It's that time of year again, when optimism has checked out, reality sets in, and thoughts about what lie ahead take center stage in the land of the Raiders.
As usual, first and foremost on the agenda is the fate of the coach. Three days from now, managing general partner Al Davis kicks into high gear his seemingly annual process of deciding whether to bring back his coach for another season.
Coach Tom Cable's harsh assessment of third-year quarterback JaMarcus Russell on Monday has many inside the Raiders fearful that Davis has little choice now but to decide between Cable and Russell.
"If you're 10-5, that's the kind of stance you can take," one prominent Raider said, on condition of anonymity, of Cable's hard-line stance toward Russell. "That's not a wise thing to do when you're sitting on five wins. Who do you think (Davis) is going to side with on this one?"
In the past, Davis has sided with his players and said coaches are expendable.
Russell isn't just any player, mind you. He was the No. 1 overall pick in the 2007 NFL draft. Davis cited former coach Lane Kiffin's dislike of the Russell pick as a reason for their relationship reaching an irreconcilable state.
In announcing Kiffin's firing on Sept. 30, 2008, Davis said he told Kiffin in a letter, "I realize that you did not want to draft JaMarcus Russell. He is a great player. Get over it and coach this team on the field. That is what you were hired to do."
On Monday, Cable said there is much Russell needs to do to become a front-line NFL quarterback.
"It's pretty clear what he has to do," Cable said. "He has to learn how to take care of business on a daily basis consistently and prepare himself and take care of his development as a quarterback. We'd be here forever to discuss all those things. There's a lot of them."
Cable added the Raiders would have been a playoff-caliber team this season if the quarterback play was just average throughout the season. He has started either Bruce Gradkowski or Charlie Frye the past six games because, he said, they give the Raiders "the best chance to win."
The players rallied behind Gradkowski and Frye and seemed content with the drastic change. In the end, the move might work against Cable.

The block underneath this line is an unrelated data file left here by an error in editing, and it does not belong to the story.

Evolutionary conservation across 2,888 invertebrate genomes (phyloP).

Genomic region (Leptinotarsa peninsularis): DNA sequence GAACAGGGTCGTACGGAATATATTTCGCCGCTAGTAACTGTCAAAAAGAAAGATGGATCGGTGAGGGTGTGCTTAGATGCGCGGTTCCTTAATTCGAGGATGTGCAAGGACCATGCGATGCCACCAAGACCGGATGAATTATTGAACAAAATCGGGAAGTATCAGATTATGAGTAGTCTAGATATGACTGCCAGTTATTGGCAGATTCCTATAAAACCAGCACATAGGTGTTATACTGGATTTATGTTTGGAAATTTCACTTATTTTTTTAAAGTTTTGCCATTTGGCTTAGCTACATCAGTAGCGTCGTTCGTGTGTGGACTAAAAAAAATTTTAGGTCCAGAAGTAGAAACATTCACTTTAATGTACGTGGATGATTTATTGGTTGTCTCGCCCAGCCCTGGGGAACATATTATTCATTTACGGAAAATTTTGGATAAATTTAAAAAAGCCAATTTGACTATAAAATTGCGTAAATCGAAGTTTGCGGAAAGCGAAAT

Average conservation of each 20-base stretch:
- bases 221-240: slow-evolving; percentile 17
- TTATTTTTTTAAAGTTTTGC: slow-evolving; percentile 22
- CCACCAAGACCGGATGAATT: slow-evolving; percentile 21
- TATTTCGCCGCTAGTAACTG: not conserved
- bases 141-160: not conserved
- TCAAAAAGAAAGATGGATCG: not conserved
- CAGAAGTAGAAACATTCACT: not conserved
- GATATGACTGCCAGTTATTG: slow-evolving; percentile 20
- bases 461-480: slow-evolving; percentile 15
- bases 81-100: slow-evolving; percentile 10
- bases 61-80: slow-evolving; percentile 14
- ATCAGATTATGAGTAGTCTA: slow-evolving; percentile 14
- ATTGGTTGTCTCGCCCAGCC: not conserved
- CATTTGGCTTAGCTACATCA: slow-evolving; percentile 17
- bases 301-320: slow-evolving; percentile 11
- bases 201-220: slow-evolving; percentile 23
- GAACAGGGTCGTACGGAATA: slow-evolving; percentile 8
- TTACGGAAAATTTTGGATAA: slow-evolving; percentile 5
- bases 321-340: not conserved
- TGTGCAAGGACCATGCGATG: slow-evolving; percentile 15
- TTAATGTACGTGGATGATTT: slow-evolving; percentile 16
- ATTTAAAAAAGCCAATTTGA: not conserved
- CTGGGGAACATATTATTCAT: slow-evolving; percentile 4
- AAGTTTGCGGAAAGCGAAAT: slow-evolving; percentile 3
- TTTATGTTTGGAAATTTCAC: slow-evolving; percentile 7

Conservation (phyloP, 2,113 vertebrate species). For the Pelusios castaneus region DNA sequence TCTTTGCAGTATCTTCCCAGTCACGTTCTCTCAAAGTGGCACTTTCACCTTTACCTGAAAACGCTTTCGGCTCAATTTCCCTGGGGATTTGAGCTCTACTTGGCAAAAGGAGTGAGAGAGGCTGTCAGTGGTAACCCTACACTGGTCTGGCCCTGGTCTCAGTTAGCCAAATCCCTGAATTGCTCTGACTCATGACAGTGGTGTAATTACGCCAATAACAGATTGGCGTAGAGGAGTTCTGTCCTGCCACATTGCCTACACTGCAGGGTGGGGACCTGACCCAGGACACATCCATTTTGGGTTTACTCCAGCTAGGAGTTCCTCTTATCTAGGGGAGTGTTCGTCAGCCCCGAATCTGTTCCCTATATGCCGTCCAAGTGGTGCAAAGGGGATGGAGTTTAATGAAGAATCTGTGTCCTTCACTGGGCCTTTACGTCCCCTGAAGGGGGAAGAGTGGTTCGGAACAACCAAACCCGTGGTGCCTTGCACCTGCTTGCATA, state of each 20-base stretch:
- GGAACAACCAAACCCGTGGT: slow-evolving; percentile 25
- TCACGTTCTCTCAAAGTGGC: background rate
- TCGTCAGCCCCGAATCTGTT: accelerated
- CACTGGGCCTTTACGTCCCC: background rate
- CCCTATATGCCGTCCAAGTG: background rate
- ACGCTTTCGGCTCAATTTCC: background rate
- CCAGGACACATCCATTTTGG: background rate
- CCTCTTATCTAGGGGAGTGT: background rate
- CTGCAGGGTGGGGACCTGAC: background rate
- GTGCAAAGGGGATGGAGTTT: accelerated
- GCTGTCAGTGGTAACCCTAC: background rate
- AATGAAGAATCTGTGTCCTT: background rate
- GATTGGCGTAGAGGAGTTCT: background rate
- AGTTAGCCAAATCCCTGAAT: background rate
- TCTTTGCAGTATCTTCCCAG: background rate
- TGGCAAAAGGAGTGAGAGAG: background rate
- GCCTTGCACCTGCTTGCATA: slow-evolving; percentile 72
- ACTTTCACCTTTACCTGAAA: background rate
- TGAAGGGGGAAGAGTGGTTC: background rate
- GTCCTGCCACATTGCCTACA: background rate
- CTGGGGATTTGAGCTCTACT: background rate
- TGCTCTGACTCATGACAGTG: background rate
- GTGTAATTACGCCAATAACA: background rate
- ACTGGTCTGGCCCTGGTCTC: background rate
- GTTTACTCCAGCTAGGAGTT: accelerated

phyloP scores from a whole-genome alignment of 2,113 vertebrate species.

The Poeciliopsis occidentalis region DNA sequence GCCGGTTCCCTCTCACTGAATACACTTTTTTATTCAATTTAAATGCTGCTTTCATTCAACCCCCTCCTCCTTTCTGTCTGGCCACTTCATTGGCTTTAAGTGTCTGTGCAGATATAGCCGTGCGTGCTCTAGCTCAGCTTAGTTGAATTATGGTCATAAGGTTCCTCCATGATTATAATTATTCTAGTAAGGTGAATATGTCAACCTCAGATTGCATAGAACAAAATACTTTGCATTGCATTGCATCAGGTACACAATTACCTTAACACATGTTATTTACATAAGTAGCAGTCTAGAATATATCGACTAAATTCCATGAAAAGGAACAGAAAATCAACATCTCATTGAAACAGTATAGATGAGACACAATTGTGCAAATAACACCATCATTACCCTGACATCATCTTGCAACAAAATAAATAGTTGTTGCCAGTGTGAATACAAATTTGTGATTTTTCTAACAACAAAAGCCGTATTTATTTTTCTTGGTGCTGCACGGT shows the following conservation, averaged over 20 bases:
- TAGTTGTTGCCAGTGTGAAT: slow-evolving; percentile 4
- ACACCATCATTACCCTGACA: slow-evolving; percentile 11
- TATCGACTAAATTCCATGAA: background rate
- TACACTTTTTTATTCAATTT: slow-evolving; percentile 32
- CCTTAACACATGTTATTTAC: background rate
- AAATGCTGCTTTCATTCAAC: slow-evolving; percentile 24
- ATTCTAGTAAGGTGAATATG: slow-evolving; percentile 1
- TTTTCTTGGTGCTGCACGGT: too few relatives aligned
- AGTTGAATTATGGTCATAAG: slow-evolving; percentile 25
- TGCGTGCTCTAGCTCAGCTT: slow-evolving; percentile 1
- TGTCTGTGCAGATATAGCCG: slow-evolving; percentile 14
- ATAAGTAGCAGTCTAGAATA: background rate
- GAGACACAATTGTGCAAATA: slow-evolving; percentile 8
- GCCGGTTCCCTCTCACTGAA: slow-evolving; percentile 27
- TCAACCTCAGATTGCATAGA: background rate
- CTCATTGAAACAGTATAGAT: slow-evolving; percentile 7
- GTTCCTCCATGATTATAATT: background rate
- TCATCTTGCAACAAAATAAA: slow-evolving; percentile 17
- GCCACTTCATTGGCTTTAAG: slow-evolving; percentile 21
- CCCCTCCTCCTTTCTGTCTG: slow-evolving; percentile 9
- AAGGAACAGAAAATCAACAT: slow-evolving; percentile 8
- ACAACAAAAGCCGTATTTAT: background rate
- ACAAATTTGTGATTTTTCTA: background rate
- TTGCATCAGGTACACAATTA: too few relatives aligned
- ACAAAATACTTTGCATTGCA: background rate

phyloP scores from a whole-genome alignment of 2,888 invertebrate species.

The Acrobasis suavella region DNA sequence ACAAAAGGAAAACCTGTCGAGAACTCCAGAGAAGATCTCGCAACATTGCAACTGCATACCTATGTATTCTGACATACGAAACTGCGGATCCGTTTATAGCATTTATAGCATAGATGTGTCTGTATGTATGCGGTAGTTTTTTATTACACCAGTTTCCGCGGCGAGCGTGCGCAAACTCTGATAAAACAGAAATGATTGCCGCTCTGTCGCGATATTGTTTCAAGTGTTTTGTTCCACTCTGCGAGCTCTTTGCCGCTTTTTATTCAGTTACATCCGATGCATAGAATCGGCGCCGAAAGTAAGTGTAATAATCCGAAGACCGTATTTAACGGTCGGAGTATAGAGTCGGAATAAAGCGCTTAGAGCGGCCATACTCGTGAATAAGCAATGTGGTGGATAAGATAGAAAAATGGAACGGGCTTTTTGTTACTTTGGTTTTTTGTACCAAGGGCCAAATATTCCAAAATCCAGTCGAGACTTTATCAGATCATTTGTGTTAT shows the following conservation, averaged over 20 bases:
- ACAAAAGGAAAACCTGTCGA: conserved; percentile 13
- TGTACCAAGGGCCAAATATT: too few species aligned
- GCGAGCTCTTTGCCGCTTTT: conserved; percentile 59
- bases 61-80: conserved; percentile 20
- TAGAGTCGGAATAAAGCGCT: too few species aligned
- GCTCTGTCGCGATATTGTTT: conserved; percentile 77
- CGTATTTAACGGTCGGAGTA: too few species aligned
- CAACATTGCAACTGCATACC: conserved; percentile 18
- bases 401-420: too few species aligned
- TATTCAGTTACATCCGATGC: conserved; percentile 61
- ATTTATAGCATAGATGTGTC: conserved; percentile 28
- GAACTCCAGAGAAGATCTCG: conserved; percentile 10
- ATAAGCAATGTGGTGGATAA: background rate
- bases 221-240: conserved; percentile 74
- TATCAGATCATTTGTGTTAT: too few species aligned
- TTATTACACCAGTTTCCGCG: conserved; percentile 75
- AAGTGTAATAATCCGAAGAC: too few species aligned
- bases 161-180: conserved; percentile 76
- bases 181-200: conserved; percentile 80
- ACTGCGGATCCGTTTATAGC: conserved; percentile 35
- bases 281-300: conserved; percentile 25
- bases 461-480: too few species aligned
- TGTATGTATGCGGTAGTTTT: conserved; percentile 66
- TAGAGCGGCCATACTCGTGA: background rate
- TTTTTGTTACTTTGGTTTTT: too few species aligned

The players and coaches are hopeful that Cable returns next season so the Raiders can build upon the positive changes that have transpired on his watch.
"Continuity is always important," cornerback Stanford Routt said. "You always want your mom and your dad to stay together, so to speak, but that's a part of life.
"Part of being a man and part of being a professional is dealing with change, because when you stop changing, they say, that's when you die. You've just got to roll with the punches."
Passing game coordinator Ted Tollner said Cable has done an admirable job as the coach, offensive play-caller, overseer of the offensive line and the point man in the personnel department.
"He's done a tremendous job because his plate is full," Tollner said Thursday. "You'd always like to win more games, but I've been very impressed with how he has kept things together, how he's stayed focused. And he does have a lot of things that he's got his hand in "...
"The main thing is, he's consistent, he's solid and you know what to expect every day, no matter if we've had a good ballgame or if we've had one that's been not so good, there's been a consistency, especially with how he treats the players and how he demands of his staff. 'Hey, we're going to keep on pushing and we're going to get this thing turned right.' We believe it."
Notes: Routt, tight end Tony Stewart and defensive lineman Richard Seymour were fined for personal fouls committed against the Cleveland Browns on Sunday. Stewart and Routt were ejected for their transgressions. "... The Raiders' home game against the Baltimore Ravens on Sunday didn't sell out by the league-mandated deadline, which means it won't be televised locally. This marks the seventh straight home game blacked out.